While he showered, she headed outside to clear her mind. She saw Clarissa sitting on the rock beneath the eucalyptus. If anyone knew where the Willow Creek Coven really met, it would be Clarissa.
Usually, Cassandra had no problem introducing a topic. One could always be blunt, and she sort of enjoyed watching how the other person reacted to what seemed to be her complete disregard of social niceties.
But as she looked into Clarissa’s relaxed gaze, she somehow didn’t want to intrude abruptly. And she thought that possibly Clarissa might know something, something that could help her, and if she put up too many barriers now, she’d just have to find a way to dismantle them later.
Clarissa scooted closer to the edge and motioned towards the empty half of the large rock.
“Join me, Cassandra,” she said.
Cassandra sat beside her. They looked together over the canyon. They sat silently for thirty seconds. Forty. Forty-five. A minute. Two minutes. Finally, Cassandra could wait no longer.
“I hear they meet in the meadow behind Oakenstead,” she said.
“What’s that?” asked Clarissa.
“You know,” Cassandra said. “Your group? All those others like you?”
“Are there others like me?” Clarissa asked. “Who’s this that meets in the meadow?”
Clarissa could see that Cassandra was going to make her say it, to bring her curiosity into the open.
“The coven?” she said. “You know, your people?”
Clarissa laughed. “I’m not a witch!” she replied. “I didn’t even know there was a coven in Willow Creek!”
“Then what’s all this?” Cassandra asked.
Clarissa looked at her with her open gaze. “All this?”
“Look,” Cassandra said. “I’ve been watching you. I see how you’re always… there, but separate. I see how you dress, where you look, what you say. If you’re not a witch, what are you?”
Clarissa looked back over the canyon. “Just a person on this planet,” she replied. “Like you.”
“But what do you practice? You’re a pagan, right?”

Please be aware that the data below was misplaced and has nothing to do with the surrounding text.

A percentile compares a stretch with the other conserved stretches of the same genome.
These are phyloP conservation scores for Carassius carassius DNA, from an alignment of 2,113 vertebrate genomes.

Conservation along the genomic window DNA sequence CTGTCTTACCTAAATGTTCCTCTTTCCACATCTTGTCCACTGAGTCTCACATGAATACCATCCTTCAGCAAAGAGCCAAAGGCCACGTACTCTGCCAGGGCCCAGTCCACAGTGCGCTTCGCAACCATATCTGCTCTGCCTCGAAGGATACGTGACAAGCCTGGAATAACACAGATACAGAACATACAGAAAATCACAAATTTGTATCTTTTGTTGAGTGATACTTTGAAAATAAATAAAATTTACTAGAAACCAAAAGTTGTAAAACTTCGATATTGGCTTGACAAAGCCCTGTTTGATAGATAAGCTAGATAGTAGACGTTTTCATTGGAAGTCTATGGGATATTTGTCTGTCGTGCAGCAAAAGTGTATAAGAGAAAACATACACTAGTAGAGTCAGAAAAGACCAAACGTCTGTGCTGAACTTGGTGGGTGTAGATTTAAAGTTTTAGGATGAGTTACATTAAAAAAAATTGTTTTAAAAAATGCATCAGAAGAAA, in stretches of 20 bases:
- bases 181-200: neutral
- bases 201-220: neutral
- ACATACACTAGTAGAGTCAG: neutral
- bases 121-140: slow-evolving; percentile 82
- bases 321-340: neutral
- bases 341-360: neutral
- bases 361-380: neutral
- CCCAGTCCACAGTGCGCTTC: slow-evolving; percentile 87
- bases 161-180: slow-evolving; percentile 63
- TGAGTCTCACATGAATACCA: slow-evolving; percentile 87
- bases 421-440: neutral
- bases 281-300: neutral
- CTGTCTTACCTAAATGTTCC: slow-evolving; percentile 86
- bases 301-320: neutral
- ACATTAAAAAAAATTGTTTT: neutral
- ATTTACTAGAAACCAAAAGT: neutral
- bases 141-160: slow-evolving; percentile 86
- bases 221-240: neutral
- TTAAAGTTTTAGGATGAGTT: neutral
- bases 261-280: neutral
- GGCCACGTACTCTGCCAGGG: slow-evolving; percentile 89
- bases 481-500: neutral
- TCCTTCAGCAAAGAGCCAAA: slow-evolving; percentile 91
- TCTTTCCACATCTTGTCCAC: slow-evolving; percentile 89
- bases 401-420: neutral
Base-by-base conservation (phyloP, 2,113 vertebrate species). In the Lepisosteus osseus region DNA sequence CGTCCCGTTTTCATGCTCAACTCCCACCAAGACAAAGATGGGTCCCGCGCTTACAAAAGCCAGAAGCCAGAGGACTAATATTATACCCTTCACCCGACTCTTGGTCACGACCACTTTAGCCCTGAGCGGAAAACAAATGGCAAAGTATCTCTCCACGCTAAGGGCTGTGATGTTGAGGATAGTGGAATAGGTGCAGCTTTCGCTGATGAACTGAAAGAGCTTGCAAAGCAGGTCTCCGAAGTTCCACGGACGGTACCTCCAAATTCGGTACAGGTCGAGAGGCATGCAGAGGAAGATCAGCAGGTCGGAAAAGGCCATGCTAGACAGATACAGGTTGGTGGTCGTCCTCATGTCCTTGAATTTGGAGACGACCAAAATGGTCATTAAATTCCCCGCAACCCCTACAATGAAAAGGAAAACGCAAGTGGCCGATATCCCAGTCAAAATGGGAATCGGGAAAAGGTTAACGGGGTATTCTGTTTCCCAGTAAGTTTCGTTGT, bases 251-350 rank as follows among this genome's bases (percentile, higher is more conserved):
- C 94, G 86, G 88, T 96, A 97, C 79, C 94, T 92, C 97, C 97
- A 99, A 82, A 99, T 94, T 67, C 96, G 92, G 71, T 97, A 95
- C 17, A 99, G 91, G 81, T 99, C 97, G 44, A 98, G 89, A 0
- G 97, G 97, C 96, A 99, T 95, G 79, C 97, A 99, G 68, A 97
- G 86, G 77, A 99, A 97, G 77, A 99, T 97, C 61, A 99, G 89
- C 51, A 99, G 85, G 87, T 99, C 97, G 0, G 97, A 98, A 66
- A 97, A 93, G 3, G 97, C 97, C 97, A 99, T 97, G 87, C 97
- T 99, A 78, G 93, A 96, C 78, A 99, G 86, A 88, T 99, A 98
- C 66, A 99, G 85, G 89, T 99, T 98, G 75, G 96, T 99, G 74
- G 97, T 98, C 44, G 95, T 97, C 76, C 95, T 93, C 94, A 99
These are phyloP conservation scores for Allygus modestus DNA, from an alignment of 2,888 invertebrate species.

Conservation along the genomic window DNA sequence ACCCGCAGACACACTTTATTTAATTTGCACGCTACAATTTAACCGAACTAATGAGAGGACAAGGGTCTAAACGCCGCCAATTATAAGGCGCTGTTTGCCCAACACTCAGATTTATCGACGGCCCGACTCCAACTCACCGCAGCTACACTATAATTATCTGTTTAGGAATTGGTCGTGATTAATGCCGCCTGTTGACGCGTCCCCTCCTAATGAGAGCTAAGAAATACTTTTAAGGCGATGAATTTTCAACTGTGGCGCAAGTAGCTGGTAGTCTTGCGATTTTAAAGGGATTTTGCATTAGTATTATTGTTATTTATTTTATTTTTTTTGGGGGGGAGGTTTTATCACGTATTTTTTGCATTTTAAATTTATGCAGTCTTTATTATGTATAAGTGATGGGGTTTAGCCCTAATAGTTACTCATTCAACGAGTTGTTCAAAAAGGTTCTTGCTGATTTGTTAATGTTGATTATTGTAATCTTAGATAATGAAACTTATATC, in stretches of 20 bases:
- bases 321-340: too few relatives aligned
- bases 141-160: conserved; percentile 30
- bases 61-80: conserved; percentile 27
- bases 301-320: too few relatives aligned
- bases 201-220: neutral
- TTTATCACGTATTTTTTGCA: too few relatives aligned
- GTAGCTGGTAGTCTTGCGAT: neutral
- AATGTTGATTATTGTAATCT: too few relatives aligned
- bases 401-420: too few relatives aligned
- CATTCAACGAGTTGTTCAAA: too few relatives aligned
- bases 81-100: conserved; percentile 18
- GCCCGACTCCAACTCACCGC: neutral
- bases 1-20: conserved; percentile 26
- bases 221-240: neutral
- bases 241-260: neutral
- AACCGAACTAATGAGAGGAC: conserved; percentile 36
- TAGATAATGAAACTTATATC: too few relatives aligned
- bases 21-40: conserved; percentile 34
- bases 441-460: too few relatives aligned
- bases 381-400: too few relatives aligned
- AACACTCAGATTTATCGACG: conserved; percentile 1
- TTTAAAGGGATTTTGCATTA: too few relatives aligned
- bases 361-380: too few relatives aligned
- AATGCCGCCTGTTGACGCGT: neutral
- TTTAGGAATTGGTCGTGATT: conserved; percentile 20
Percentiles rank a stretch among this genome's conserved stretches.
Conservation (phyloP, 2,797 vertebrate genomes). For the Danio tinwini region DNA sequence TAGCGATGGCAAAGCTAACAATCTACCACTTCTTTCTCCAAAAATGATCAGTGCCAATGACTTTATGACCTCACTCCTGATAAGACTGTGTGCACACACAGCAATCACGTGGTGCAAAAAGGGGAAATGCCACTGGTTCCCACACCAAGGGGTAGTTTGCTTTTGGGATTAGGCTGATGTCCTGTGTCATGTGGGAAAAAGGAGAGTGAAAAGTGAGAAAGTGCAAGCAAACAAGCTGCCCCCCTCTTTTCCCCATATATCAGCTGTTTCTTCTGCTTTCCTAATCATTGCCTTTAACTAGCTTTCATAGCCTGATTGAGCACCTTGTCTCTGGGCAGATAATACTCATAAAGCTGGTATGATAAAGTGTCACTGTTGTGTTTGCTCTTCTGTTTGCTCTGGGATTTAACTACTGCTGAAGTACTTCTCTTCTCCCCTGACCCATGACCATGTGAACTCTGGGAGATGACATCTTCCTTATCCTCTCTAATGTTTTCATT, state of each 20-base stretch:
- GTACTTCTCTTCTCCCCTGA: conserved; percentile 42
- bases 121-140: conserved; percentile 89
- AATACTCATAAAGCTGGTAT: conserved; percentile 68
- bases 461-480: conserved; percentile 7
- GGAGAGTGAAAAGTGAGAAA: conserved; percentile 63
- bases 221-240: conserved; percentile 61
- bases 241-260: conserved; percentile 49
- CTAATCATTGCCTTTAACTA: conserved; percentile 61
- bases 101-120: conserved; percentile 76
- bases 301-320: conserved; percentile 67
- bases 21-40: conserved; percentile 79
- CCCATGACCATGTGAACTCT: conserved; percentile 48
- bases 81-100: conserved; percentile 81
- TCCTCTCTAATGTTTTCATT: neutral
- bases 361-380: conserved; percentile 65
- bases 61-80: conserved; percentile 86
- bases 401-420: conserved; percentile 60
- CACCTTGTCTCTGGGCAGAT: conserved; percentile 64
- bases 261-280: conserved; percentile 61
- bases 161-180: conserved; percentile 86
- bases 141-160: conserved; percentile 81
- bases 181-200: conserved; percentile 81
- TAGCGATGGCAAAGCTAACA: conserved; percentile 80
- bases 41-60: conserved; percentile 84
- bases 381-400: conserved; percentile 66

Clarissa gazed at the horizon. “If recognizing being in everything is pagan, then I guess maybe I am. My practice isn’t necessarily pagan, though.”
Cassandra waited for more, and when she tired of waiting, she asked, “Then what do you practice?”
“Breathing. Listening. That’s about it,” said Clarissa.
“What do you mean?”
“We can try it now,” Clarissa said. “It’s what I was doing before you came along. It’s what I do most of the time, actually.” And she laughed.
“Watch your breath,” Clarissa said. “And listen.”
“What do you hear?”
“I hear my breath and yours. I hear crickets and cicadas. I hear a gila woodpecker calling his mate. Do you hear that red-tailed hawk across the canyon? Listen to the raven wings flapping!”
And then, they fell into silence.
After a moment, Clarissa said, “Can you hear the eucalyptus tree? It says we’ll have rain soon. Listen to how its roots talk to the grasses there at the edge of its shadow. Can you hear how all the trees and grasses and cactuses are talking with each other about rainfall and nutrients and the shifting sunlight?”
“You are a witch,” Cassandra said. But she didn’t get up and head into the house. She sat there still, and though she could only hear the thoughts in her head, and now and then, the beating of her heart, she continued to breathe and to listen.